23. The micro-device described in claim 17 wherein said heat sink is a substrate bearing an array of said micro-devices.

24. A magnetic memory reading micro-device, comprising:

a heat sink;
on said heat sink, a layer of a first material in the form of a lower conducting lead;
an antiferromagnetic layer on said lower conducting lead;
a pinned layer on said antiferromagnetic layer;
a non-magnetic layer on said pinned layer;
a free layer on said non-magnetic layer;
a capping layer on said free layer;
said antiferromagnetic, pinned, non-magnetic, free, and capping layers having been patterned to form a GMR stack;
on said capping layer a layer of a second material having a different thermoelectric power from said first material whereby said memory micro-device includes a thermoelectric structure in which said micro-device is located between a pair of dissimilar metal junctions; and
said layer of a second material having the form an upper conducting lead whereby, when said memory micro-device is operated, heat is transferred from said leads into said heat sinks, thereby enabling the memory micro-device to operate, without excessive heating, at a higher power level than would be possible in the absence of said thermoelectric structure.

25. The magnetic memory reading micro-device described in claim 24 wherein said first material is selected from the group consisting of NiCu, NiFe, Ni, Co, Pd, Pt, PdAg, PtRh, and NiMnAlSi.

26. The magnetic memory reading micro-device described in claim 24 wherein said second material is selected from the group consisting of NiCr, Mo, W, Cu, Ag Au, U, V, Yb, and CePd3.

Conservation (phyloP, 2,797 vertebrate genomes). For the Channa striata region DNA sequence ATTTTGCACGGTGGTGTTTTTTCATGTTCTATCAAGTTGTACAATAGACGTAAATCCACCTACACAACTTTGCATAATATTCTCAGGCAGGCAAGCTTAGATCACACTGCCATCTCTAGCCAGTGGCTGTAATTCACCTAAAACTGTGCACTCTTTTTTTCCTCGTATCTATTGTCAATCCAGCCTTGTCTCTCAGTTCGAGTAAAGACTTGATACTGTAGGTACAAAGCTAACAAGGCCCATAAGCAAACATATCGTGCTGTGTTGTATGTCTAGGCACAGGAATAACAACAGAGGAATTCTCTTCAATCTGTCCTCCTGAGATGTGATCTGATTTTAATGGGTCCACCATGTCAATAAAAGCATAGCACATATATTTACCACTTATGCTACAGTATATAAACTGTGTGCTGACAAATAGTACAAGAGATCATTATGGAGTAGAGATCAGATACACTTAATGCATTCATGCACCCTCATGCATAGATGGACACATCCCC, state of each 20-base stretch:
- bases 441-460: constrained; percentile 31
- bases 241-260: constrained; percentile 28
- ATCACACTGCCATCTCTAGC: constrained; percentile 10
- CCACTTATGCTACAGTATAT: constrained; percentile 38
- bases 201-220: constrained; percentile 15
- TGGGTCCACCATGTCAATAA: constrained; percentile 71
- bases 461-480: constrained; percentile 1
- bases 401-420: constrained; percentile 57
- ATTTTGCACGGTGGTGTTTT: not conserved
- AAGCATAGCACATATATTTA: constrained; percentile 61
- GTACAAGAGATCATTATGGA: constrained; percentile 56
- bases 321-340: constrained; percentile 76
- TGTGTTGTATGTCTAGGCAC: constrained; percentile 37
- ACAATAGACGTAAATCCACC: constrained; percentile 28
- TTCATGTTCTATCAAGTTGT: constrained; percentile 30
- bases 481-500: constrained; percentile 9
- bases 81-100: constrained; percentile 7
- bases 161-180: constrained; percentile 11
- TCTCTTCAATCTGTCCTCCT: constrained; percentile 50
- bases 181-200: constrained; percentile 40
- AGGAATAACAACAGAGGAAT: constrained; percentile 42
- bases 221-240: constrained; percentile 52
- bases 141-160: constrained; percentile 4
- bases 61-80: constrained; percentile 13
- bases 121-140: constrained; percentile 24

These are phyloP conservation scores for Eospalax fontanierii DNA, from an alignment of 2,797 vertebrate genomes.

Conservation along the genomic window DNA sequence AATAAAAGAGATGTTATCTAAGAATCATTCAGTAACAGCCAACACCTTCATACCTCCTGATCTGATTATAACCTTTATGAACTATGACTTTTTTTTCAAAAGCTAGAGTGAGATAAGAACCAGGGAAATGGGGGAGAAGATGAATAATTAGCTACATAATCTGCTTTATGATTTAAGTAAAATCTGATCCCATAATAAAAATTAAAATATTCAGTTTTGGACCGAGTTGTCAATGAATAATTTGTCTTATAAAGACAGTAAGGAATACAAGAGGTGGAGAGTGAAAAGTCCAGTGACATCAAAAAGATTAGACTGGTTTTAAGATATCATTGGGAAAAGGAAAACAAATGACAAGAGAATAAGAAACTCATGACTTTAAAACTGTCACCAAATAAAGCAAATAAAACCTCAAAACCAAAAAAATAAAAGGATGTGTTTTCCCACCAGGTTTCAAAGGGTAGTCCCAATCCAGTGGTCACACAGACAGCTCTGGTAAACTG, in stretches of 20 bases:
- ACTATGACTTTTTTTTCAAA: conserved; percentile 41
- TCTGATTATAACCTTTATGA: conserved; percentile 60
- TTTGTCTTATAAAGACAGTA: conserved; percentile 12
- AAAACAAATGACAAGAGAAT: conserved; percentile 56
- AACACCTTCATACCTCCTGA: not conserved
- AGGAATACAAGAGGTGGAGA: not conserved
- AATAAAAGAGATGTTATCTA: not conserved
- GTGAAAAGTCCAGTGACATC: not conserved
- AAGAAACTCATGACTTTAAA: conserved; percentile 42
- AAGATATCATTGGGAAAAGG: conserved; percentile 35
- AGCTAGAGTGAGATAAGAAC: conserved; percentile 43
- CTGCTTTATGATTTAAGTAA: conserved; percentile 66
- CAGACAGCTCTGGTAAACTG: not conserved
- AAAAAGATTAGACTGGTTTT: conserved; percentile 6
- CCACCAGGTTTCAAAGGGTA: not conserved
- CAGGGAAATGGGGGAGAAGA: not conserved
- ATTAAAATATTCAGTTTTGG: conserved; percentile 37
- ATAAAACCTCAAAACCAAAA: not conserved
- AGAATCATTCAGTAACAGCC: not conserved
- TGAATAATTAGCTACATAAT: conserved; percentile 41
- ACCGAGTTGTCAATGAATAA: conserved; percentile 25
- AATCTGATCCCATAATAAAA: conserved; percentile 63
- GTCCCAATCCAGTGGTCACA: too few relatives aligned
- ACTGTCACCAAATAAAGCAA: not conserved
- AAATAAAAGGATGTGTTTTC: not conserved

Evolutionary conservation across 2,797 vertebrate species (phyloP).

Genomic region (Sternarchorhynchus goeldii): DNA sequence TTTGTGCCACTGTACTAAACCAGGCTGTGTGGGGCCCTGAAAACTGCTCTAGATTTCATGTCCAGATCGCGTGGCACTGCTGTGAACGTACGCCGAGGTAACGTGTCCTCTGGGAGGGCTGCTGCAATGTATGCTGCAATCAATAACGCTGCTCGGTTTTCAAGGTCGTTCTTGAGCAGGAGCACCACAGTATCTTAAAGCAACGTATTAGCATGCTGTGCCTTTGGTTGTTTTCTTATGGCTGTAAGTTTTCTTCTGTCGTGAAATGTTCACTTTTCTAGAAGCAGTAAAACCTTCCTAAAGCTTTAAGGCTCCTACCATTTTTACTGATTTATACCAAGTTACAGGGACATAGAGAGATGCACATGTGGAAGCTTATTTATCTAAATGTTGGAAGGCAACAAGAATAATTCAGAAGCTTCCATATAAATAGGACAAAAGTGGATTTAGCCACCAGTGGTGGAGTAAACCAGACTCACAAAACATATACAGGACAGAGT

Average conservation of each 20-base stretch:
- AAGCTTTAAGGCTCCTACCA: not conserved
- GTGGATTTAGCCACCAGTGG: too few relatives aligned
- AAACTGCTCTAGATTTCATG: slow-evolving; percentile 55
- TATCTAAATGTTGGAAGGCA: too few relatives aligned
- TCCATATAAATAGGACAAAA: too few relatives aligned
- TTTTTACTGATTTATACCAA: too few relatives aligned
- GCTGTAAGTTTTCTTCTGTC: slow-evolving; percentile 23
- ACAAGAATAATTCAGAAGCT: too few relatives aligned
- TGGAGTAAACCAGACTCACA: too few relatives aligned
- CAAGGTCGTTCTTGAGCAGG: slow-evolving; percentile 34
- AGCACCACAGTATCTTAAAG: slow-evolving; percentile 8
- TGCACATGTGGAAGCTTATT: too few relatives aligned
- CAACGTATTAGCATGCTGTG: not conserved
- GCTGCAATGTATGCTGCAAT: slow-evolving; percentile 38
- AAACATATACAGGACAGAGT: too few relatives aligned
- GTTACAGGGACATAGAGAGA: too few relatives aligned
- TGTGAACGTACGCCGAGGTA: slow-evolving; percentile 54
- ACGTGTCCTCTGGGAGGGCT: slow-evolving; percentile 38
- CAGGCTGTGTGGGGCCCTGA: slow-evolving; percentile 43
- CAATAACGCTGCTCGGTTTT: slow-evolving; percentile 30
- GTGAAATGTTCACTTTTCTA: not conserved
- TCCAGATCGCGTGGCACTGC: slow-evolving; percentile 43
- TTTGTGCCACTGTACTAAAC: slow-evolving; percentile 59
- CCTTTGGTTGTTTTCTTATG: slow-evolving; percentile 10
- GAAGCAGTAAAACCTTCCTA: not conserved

27. The magnetic memory reading micro-device described in claim 24 wherein said first material is NiCu or NiFe and said second material is NiCr or Cu.

28. The magnetic memory reading micro-device described in claim 24 wherein said non-magnetic layer is electrically conductive, whereby said micro-device is a CPP GMR magnetic read element.

29. The magnetic memory reading micro-device described in claim 24 wherein said non-magnetic layer is a dielectric layer, whereby said micro-device is a magnetic tunnel junction.

30. The magnetic memory reading micro-device described in claim 24 wherein said higher power level is at least 1×104 microwatts per square micron.

31. The magnetic memory reading micro-device described in claim 24 wherein said layer of a first material is deposited to a thickness of between about 0.1 and 3 microns.

32. The magnetic memory reading micro-device described in claim 24 wherein said layer of a second material is deposited to a thickness of between about 0.1 and 3 microns.

33. The micro-device described in claim 24 wherein said heat sink is a substrate bearing an array of said micro-devices.

34. The micro-device described in claim 24 wherein said heat sink is a magnetic shield that is part of a magnetic write head.

35. The magnetic memory reading micro-device described in claim 24 wherein said non-magnetic layer on said pinned layer is a nano-oxide layer.

Referenced Cited
U.S. Patent Documents
4405961 September 20, 1983 Chow et al.
5627704 May 6, 1997 Lederman et al.
5668688 September 16, 1997 Dykes et al.
6105381 August 22, 2000 Ghoshal
6353318 March 5, 2002 Sin et al.
6452740 September 17, 2002 Ghoshal
6597544 July 22, 2003 Ghoshal
6686532 February 3, 2004 Macris
20030230332 December 18, 2003 Venkatasubramanian et al.
Foreign Patent Documents
63175202 July 1988 JP
03210489 September 1991 JP
06060335 March 1994 JP
08045026 February 1996 JP
Patent History
Patent number: 6987650
Type: Grant
Filed: May 22, 2003
Date of Patent: Jan 17, 2006
Patent Publication Number: 20040233584
Assignee: Headway Technologies, Inc. (Milpitas, CA)
Inventors: Yue Liu (Fremont, CA), Kochan Ju (Monte Sereno, CA), Jei-Wei Chang (Cupertino, CA), Julie Chen (Fremont, CA)
Primary Examiner: William J Klimowicz
Attorney: George O. Saile
Application Number: 10/443,358